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Ann Emerg Med. 2017 Oct;70(4):562-572.e3. doi: 10.1016/j.annemergmed.2017.01.018. Epub 2017 Mar 25.

HIV Prevention and Treatment: The Evolving Role of the Emergency Department.

Author information

1
Department of Emergency Medicine, Keck School of Medicine, University of Southern California, Los Angeles, CA. Electronic address: kstanley@usc.edu.
2
Department of Family Medicine, Keck School of Medicine, University of Southern California, Los Angeles, CA.
3
Department of Emergency Medicine, Keck School of Medicine, University of Southern California, Los Angeles, CA.

Abstract

Historically, the role of the emergency physician in HIV care has been constrained to treating sick patients with opportunistic infections and postexposure prophylaxis for occupational exposures. However, advances in HIV care have led to medications that have substantially fewer issues with toxicity and resistance, opening up an exciting new opportunity for emergency physicians to participate in treating the HIV virus itself. With this new role, it is crucial that emergency physicians be familiar with the advances in testing and medications for HIV prevention and treatment. To our knowledge, to date there has not yet been an article addressing this expansion of practice. We have compiled a summary of what the emergency physician needs to know, including misconceptions associated with antiretroviral therapy, medication complexity, toxicity, resistance, and usability. Additionally, we review potential indications for prescribing these drugs in the emergency department, including the role of the emergency physician in postexposure prophylaxis, preexposure prophylaxis, and treatment of acute HIV, as well as how emergency physicians can engage with chronic HIV infection.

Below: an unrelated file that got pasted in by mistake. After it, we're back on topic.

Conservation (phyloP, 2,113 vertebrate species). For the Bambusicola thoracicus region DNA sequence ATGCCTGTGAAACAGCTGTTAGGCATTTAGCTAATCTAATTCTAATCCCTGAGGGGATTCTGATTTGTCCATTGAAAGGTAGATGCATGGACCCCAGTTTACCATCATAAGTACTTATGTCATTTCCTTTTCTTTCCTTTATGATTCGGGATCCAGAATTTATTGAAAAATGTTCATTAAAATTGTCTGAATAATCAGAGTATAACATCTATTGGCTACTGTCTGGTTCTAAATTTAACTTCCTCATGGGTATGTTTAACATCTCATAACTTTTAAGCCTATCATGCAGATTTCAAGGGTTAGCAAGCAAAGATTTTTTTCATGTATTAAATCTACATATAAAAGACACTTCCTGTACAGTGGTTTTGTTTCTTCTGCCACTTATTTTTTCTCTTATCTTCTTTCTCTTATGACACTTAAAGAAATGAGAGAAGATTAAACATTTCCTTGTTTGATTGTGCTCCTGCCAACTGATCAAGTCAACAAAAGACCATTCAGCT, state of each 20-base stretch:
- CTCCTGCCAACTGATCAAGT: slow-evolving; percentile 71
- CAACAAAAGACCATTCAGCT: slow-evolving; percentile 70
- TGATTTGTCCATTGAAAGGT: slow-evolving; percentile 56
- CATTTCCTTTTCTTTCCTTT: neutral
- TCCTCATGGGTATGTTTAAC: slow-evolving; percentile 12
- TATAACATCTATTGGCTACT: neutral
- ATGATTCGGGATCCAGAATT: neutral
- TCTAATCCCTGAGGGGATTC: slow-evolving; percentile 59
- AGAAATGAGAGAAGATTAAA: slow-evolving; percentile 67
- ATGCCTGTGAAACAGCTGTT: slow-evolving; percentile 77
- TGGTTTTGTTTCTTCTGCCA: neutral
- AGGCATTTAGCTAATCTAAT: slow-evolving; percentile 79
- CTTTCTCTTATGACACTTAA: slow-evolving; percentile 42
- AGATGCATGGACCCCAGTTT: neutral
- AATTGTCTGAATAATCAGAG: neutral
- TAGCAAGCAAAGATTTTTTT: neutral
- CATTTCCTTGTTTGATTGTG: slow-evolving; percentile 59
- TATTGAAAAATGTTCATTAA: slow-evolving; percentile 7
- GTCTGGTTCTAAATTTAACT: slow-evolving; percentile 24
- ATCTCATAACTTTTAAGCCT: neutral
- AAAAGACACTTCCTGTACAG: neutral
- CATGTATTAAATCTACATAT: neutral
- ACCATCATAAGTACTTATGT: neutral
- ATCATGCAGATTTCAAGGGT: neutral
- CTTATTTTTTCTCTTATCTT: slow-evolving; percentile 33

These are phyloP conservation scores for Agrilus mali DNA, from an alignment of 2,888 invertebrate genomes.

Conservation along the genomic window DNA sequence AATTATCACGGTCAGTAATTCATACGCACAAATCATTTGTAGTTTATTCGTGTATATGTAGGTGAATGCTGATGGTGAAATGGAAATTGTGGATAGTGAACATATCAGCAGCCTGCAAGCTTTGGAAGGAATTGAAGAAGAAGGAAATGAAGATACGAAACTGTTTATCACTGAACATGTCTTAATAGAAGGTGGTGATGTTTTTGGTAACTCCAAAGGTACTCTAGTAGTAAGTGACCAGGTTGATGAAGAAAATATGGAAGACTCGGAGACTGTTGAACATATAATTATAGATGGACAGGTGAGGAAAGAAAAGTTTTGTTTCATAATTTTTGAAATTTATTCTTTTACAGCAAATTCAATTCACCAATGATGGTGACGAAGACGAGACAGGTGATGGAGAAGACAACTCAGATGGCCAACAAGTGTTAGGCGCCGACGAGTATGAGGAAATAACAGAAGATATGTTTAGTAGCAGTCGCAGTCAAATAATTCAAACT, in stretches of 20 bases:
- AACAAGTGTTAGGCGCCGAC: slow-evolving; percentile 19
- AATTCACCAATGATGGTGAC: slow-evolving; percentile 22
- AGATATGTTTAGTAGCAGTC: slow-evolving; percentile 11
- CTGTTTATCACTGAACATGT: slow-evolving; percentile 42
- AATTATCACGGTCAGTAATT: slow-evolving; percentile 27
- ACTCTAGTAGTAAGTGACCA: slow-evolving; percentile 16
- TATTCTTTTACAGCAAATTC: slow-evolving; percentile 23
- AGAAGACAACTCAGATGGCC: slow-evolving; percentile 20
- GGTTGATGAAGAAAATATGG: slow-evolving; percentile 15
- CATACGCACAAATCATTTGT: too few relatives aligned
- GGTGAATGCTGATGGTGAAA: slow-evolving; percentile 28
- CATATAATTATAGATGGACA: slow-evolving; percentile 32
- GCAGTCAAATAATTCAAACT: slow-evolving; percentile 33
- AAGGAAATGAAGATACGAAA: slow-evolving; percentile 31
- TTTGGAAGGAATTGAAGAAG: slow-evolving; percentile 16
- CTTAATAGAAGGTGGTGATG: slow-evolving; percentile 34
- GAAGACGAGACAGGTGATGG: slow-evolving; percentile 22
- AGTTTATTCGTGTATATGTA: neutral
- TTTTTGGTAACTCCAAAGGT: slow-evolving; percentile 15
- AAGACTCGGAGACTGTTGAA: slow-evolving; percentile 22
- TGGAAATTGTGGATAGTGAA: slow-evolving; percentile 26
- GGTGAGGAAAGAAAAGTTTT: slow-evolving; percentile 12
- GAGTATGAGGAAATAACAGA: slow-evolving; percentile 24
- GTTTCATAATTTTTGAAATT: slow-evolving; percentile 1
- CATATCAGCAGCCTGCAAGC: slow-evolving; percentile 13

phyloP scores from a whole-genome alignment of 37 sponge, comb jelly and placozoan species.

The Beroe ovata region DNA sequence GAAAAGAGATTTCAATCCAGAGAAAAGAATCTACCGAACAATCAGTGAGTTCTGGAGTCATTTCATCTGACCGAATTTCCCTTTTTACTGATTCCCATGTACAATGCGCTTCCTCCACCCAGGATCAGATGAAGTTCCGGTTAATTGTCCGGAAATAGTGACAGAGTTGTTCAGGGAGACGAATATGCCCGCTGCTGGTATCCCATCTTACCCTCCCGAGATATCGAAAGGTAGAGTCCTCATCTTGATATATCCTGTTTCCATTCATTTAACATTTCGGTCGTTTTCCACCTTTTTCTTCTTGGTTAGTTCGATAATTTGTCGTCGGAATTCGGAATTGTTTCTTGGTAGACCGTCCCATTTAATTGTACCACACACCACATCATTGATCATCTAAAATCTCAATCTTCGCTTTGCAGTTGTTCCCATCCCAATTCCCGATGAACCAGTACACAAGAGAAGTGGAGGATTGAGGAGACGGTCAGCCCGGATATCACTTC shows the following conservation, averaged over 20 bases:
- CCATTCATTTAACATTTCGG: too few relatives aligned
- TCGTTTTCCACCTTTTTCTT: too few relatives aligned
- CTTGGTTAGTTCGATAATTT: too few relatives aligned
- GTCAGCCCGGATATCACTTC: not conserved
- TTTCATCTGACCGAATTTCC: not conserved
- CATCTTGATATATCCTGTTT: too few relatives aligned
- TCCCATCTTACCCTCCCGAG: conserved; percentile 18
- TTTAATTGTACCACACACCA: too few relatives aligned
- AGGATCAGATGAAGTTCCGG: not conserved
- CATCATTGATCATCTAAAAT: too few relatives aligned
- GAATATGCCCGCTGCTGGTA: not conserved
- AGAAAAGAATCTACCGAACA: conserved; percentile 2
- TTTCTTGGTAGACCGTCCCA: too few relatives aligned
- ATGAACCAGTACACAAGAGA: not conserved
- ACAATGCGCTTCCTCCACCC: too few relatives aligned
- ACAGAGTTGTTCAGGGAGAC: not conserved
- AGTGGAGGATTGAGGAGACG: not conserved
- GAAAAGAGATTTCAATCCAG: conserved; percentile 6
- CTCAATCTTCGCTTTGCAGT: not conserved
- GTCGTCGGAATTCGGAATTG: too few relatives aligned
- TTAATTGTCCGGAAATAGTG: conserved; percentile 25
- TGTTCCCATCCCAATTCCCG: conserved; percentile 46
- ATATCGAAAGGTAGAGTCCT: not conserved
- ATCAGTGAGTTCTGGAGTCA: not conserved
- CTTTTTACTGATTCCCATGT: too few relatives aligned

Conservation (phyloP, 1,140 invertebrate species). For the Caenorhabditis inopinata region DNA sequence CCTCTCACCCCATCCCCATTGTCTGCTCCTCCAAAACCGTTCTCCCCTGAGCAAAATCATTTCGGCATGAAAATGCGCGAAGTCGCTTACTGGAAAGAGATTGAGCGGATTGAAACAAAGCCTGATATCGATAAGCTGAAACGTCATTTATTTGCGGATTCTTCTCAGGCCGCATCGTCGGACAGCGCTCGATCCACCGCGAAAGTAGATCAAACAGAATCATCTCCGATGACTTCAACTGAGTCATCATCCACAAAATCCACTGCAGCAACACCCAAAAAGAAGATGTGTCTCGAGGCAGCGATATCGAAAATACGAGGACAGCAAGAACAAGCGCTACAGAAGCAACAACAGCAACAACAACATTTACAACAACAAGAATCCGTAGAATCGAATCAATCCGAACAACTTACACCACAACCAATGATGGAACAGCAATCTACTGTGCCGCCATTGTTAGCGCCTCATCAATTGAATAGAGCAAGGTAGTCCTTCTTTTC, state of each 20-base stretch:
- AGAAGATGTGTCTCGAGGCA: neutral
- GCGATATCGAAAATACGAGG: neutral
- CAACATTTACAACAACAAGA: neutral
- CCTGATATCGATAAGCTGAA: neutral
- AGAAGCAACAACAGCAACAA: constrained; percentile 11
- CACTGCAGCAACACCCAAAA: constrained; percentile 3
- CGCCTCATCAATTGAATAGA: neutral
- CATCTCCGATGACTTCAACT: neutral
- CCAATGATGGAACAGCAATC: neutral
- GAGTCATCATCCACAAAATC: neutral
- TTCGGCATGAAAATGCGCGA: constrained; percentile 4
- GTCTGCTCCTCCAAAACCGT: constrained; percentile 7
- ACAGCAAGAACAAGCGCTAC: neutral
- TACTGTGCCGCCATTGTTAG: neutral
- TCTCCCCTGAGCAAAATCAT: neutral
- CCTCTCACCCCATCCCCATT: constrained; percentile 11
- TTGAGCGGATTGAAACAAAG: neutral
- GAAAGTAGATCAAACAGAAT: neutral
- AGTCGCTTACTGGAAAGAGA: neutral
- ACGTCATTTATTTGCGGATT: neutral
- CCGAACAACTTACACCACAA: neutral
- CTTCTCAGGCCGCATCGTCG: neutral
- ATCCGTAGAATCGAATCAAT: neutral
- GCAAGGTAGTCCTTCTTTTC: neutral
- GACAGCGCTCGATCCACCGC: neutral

[Indexed for MEDLINE]

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